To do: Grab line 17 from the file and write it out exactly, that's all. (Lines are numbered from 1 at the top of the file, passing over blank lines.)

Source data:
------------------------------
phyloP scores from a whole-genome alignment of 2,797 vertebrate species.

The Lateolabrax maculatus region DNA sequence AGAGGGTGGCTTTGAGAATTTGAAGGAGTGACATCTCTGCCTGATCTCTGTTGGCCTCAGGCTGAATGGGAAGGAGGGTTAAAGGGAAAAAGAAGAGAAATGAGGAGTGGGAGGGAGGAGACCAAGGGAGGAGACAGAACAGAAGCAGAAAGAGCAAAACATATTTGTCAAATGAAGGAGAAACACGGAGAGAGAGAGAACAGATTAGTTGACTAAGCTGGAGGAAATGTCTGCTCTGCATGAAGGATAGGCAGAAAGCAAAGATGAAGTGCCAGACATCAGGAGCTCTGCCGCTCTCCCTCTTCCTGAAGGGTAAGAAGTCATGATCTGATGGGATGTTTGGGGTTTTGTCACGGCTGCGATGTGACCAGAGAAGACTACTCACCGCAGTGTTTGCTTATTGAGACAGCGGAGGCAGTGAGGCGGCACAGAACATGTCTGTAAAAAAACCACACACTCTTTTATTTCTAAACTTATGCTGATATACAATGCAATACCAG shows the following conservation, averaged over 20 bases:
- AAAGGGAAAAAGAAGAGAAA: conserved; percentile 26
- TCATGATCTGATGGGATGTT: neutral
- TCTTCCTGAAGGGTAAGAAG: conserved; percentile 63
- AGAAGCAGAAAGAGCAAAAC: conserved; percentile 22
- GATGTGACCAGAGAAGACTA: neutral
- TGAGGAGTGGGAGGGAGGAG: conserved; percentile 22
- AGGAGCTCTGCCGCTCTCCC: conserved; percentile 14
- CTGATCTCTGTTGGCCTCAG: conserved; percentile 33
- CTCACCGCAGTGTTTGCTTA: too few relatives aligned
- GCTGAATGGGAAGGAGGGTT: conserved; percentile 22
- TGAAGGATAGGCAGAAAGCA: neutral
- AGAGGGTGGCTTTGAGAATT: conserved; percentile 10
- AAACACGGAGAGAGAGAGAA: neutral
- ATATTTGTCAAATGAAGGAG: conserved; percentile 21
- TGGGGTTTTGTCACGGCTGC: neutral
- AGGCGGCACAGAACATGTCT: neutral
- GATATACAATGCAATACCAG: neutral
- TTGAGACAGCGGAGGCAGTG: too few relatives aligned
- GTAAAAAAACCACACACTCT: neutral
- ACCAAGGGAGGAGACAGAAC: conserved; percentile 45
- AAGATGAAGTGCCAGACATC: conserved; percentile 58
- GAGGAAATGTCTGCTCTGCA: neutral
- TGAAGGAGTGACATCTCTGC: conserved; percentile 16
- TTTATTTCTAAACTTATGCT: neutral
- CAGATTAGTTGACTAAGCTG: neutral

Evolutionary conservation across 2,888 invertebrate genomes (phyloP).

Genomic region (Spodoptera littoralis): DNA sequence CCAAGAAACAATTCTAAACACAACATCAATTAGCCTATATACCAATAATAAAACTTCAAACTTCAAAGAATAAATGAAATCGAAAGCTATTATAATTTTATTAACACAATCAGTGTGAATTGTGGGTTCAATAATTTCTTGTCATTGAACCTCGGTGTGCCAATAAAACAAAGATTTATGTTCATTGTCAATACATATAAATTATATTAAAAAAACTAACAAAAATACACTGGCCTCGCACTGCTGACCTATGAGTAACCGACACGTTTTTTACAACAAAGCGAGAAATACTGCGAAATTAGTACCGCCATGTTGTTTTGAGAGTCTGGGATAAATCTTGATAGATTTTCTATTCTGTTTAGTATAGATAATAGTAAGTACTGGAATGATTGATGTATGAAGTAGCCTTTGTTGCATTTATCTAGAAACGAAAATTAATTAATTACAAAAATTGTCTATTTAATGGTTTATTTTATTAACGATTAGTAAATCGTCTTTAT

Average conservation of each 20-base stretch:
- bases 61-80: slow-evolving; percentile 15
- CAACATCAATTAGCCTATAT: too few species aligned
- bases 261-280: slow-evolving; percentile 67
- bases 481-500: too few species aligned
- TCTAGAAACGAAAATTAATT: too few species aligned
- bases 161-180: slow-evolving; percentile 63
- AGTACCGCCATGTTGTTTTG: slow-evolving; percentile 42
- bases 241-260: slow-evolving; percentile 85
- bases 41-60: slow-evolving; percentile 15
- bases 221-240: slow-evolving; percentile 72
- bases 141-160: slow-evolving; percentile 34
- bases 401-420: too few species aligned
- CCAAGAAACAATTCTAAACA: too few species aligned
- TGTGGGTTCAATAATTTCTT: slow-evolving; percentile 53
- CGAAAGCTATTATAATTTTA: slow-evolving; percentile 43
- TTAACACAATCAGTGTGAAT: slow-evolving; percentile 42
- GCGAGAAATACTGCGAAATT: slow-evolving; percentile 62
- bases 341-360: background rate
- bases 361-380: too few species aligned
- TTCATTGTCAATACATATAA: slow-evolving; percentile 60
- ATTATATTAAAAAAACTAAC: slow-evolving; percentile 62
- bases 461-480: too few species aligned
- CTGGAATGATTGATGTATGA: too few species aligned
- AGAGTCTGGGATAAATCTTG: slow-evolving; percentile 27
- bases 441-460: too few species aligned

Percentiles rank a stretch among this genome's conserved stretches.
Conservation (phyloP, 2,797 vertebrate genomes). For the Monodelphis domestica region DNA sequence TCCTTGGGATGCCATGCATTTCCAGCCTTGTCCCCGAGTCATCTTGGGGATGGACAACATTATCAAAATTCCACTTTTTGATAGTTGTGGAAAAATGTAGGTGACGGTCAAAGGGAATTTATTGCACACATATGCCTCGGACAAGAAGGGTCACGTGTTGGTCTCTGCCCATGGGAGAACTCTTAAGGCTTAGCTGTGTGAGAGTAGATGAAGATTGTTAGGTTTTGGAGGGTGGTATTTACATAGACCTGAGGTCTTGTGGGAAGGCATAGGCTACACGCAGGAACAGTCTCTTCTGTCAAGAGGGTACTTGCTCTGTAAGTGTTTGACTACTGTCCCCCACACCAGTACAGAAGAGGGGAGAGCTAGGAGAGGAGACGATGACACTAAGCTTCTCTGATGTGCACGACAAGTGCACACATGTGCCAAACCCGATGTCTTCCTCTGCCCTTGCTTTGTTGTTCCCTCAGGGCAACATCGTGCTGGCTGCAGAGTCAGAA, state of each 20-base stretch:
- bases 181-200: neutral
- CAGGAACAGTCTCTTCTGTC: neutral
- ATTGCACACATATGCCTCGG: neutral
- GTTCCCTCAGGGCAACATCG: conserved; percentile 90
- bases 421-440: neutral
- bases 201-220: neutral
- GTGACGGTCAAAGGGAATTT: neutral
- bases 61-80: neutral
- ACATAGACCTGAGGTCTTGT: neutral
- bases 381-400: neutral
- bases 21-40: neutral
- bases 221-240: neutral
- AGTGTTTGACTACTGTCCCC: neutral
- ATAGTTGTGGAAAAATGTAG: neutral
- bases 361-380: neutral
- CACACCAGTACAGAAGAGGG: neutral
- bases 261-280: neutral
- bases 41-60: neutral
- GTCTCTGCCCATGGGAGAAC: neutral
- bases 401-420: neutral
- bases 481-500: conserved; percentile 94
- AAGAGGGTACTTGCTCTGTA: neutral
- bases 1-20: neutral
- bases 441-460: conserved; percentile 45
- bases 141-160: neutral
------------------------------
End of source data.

- TGGGGTTTTGTCACGGCTGC: neutral